Once we got the tent set up, I relaxed a bit. There was a big, full moon suspended over the lake, against a clear sky. We opened up the tent flaps and let the breeze flow through the tent. Thomas was content, even when coyotes began howling in the distance. I read for awhile, then flipped off my light and dozed. I slept poorly most of the night -- I kept imagining chiggers migrating across my skin. But I fell into a passable sleep at some point -- until I was awakened by a loud crack and a series of flashes overhead.
I reached groggily for my phone and saw that it was 5:18 a.m. and pitch dark. It was far too early to pack up and hike out. The thunder cracked again, this time louder, and closer. As the storm gathered, the lightning flashes became more and more frequent.
This sucked. Thomas started to quiver.
Here is what the National Weather Service has to say about being in a tent in a thunderstorm:
Remember, there is NO safe place outside in a thunderstorm. If you absolutely can't get to safety, this section may help you slightly lessen the threat of being struck by lightning while outside. Don't kid yourself--you are NOT safe outside.Great.
Being stranded outdoors when lightning is striking nearby is a harrowing experience. Your first and only truly safe choice is to get to a safe building or vehicle. If you are camping, climbing, on a motorcycle or bicycle, boating, scuba diving, or enjoying other outdoor activities and cannot get to a safe vehicle or building, follow these last resort tips. They will not prevent you from being struck by lightning, but may slightly lessen the odds.
And then, a few paragraphs above this:
Click here to read a story of a person killed while seeking shelter in a tent.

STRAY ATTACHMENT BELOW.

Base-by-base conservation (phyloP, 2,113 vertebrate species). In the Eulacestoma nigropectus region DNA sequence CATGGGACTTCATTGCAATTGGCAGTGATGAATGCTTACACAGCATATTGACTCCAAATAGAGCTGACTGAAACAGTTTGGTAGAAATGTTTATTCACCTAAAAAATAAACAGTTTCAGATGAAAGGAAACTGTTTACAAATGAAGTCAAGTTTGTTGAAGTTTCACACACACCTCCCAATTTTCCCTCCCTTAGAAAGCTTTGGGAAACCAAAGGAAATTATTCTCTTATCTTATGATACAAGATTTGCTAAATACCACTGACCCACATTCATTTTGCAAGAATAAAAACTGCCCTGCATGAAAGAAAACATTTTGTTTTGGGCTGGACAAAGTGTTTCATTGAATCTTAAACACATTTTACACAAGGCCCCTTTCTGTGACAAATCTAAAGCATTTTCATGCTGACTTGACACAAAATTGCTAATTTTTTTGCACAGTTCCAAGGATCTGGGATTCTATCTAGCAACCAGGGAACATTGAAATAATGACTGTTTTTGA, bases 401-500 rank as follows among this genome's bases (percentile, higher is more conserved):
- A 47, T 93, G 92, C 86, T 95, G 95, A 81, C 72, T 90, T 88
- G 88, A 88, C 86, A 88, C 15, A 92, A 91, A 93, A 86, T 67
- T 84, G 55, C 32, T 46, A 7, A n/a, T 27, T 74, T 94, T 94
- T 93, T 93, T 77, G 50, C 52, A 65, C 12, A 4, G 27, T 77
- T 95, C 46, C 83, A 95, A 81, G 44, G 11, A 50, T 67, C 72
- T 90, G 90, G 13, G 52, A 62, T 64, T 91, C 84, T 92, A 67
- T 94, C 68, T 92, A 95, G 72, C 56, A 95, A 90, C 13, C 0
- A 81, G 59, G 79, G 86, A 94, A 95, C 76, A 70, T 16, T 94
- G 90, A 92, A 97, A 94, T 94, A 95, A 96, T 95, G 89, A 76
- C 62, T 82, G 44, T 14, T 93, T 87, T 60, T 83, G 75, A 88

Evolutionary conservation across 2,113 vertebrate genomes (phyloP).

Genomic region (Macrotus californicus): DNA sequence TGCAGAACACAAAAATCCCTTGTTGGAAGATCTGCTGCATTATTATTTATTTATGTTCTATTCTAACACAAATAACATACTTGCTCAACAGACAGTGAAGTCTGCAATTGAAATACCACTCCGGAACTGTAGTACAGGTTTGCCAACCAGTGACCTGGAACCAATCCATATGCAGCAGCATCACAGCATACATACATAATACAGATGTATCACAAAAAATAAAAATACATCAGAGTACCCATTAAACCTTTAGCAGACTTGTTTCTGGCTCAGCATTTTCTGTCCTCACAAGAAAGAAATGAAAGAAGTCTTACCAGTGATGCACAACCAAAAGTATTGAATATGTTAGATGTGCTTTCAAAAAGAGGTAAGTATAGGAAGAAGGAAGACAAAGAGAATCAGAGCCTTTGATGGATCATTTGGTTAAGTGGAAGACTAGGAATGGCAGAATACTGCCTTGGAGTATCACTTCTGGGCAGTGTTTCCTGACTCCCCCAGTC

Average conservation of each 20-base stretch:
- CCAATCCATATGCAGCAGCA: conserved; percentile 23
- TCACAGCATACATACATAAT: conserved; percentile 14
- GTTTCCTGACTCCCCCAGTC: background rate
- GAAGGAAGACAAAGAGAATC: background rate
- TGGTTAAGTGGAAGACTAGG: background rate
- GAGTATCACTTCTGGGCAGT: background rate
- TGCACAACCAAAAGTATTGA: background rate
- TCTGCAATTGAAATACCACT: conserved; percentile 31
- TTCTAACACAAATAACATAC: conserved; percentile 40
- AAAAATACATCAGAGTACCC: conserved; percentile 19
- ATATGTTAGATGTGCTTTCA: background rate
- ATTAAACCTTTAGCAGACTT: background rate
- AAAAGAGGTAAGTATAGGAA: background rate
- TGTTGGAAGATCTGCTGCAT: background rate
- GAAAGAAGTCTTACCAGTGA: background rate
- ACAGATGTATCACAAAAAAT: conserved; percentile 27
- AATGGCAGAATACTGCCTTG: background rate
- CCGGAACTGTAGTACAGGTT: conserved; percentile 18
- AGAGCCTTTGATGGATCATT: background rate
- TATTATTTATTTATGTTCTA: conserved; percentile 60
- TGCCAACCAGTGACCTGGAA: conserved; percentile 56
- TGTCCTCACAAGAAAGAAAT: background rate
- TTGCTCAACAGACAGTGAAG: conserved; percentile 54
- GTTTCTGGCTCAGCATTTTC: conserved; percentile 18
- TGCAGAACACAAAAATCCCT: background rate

No, thanks, maybe later.
And I was in the worst possible spot -- in a clearing, on a lake. The one fortunate aspect of my predicament was that I was in a lower-lying spot, but that was about it. The rain had started pounding relentlessly, abusing the rain fly. Flash, flash, bang.
I frantically started packing my things. It was at least an hour before daylight. I looked around. I had a flashlight. I could just leave the tent and head for the woods, I thought. Only a few miles back to the car.
And then the inanity of that adrenaline-stricken thought occurred to me, and I recognized that I was getting a case of Panic Brain. As the NWS so astutely observes, you're really not safe anywhere outside in a storm, and I was going to add wandering around in the dark to my list of problems? No. So I did the only thing I could do -- I huddled up next to the dog and waited it out. I passed the time by cursing my decisions -- specifically, heading out in the first place when there were thunderstorms anywhere in the forecast. When we were in Utah, T and I had almost backpacked up to and camped out on the peaks behind his parents' yurt, but decided that we wanted to kayak that day since storms were forecast for the next day. Which was a very good thing for us, because the storms arrived that night instead, and were shockingly intense on the exposed peaks we would have been camped on. It was a fortunate decision.